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Order of Reaction Experiments

This is an introduction to some of the experimental methods used in school laboratories to find orders of reaction. There are two fundamentally different approaches to this: investigating what happens to the initial rate of the reaction as concentrations change, and following a particular reaction to completion and processing the results from that single reaction.

Initial rate experiments

The simplest initial rate experiments involve measuring the time taken for some recognizable event to happen early in a reaction. This could be the time required for 5 cm3 of gas to be produced, for a small, measurable amount of precipitate to form, or for a dramatic color change to occur. Examples of these three indicators are discussed below.

The concentration of one of the components of the reaction could be changed, holding everything else constant: the concentrations of other reactants, the total volume of the solution and the temperature. The time required for the event to occur is then measured. This process is repeated for a range of concentrations of the substance of interest. A reasonably wide range of concentrations must be measured.This process could be repeated by altering a different property.

Understanding the results

Consider a simple example of an initial rate experiment in which a gas is produced. This might be a reaction between a metal and an acid, for example, or the catalytic decomposition of hydrogen peroxide. If volume of gas evolved is plotted against time, the first graph below results.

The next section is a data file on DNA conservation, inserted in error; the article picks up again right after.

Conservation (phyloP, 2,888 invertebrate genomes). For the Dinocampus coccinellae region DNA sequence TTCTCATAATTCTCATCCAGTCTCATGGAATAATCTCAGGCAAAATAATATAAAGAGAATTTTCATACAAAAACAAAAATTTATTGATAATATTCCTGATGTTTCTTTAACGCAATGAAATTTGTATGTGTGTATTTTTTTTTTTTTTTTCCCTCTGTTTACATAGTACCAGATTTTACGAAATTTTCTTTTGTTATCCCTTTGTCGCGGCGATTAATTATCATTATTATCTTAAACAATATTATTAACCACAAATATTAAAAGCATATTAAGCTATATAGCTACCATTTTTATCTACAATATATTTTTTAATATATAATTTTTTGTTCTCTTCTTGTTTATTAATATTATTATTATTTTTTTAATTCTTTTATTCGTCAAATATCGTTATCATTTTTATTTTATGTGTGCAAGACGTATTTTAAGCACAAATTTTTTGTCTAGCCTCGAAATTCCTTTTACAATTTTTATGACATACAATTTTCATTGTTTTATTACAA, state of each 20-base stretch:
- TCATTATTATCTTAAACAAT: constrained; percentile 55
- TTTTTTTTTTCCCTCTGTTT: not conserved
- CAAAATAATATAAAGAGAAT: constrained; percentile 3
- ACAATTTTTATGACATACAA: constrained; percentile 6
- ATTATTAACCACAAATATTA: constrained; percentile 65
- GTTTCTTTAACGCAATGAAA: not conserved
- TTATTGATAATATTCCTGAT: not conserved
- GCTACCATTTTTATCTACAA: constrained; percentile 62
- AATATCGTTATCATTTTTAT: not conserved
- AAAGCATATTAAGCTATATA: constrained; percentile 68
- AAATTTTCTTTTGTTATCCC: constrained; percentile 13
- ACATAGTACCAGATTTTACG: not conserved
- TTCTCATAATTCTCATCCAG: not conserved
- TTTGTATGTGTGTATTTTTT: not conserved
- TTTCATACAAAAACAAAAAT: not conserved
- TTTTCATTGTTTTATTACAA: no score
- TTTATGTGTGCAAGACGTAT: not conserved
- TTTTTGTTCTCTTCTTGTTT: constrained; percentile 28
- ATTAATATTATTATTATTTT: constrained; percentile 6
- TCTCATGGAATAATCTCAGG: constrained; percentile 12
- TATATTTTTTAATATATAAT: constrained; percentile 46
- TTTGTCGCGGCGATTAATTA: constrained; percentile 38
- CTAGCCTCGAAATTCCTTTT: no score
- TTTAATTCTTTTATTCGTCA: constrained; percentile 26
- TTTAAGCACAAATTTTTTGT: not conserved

A measure of the rate of the reaction at any point is found by measuring the slope of the graph. The steeper the slope, the faster the rate. Because the initial rate is important, the slope at the beginning is used.

In the second graph, an enlarged image of the very beginning of the first curve, the curve is approximately straight. This is only a reasonable approximation when considering an early stage in the reaction. As the reaction progresses, the curvature of the graph increases. The slope of this linear region is V/t.

Suppose the experiment is repeated with a different (lower) concentration of the reagent. Again, the time it takes for the same volume of gas to evolve is measured, and the initial stage of the reaction is studied:

 

The initial rates (in terms of volume of gas produced per second) are given below:

 

experiment 1
experiment 2

 

Now suppose V is unknown.

Suppose, for example, that instead of measuring the time taken to collect 5 cm3 of gas, the gas is collected up to a mark on the side of a test tube.  If simply comparing initial rates, then it the distinction does not matter. As shown in the table above, the initial rate is inversely proportional to the time elapsed: